"The Palm-Tree" by Felicia Hemans (1793-1835) Records of Woman: With Other Poems. Edinburgh: William Blackwood, & London: T. Cadell, 1828, second edition. pp. 274-277.
IT wav'd not thro' an Eastern sky,
Beside a fount of Araby;
It was not fann'd by southern breeze
In some green isle of Indian seas,
Nor did its graceful shadow sleep
O'er stream of Afric, lone and deep.
But fair the exil'd Palm-tree grew
Midst foliage of no kindred hue;
Thro' the laburnum's dropping gold
Rose the light shaft of orient mould,
And Europe's violets, faintly sweet,
Purpled the moss-beds at its feet.
Strange look'd it there!–the willow stream'd
Where silvery waters near it gleam'd;
The lime-bough lured the honey-bee
To murmur by the Desert's Tree,
And showers of snowy roses made
A lustre in its fan-like shade.
There came an eve of festal hours–
Rich music fill'd that garden's bowers:
Lamps, that from flowering branches hung,
On sparks of dew soft colour flung,
And bright forms glanc'd–a fairy show–
Under the blossoms to and fro.
But one, a lone one, midst the throng,
Seem'd reckless all of dance or song:
He was a youth of dusky mien,
Whereon the Indian sun had been,
Of crested brow, and long black hair–
A stranger, like the Palm-tree, there.
And slowly, sadly, mov'd his plumes,
Glittering athwart the leafy glooms:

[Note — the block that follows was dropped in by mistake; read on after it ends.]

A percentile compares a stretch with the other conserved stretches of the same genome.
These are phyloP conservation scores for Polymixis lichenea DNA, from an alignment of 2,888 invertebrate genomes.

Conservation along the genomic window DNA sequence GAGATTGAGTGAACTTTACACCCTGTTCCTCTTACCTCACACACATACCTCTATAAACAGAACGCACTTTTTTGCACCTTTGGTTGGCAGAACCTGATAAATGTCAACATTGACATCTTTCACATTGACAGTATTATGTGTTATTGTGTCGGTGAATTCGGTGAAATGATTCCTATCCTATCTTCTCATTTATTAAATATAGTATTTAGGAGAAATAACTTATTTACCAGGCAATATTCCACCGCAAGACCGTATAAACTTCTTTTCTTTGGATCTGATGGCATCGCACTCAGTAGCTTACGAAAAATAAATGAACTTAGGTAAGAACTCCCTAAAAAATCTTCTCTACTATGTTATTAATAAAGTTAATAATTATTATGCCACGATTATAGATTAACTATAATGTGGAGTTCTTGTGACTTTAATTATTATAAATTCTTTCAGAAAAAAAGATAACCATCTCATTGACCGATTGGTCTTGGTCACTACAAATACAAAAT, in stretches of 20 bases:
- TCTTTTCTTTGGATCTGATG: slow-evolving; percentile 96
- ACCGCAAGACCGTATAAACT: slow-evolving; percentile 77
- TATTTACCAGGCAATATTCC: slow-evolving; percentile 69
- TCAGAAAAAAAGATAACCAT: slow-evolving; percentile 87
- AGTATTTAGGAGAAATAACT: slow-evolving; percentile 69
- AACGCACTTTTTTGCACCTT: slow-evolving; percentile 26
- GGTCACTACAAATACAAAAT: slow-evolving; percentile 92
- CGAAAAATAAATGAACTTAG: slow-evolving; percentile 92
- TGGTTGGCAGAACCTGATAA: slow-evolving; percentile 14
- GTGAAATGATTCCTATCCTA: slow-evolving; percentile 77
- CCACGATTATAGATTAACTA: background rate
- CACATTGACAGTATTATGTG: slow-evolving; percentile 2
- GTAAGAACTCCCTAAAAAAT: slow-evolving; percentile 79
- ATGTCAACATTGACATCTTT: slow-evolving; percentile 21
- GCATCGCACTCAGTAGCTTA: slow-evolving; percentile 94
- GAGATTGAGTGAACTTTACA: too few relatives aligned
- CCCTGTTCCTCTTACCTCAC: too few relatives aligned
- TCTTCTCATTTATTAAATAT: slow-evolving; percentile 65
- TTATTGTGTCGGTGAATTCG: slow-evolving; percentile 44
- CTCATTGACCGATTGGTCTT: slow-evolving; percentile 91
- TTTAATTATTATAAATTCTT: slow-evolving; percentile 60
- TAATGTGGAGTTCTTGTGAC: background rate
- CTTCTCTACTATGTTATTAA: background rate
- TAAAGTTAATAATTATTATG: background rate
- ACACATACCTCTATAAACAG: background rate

He pass'd the pale green olives by,
Nor won the chestnut flowers his eye;
But when to that sole Palm he came,
Then shot a rapture through his frame!
To him, to him its rustling spoke,
The silence of his soul it broke!
It whisper'd of his own bright isle,
That lit the ocean with a smile;
Aye, to his ear that native tone
Had something of the sea-wave's moan!
His mother's cabin home, that lay
Where feathery cocoas fring'd the bay;
The dashing of his brethren's oar,
The conch-note heard along the shore;–
All thro' his wakening bosom swept:
He clasp'd his country's Tree and wept!
Oh! scorn him not!–the strength, whereby
The patriot girds himself to die,
Th' unconquerable power, which fills
The freeman battling on his hills,–
These have one fountain deep and clear–
The same whence gush'd that child-like tear!
* This incident is, I think, recorded by De Lille, in his poem of "Les Jardins."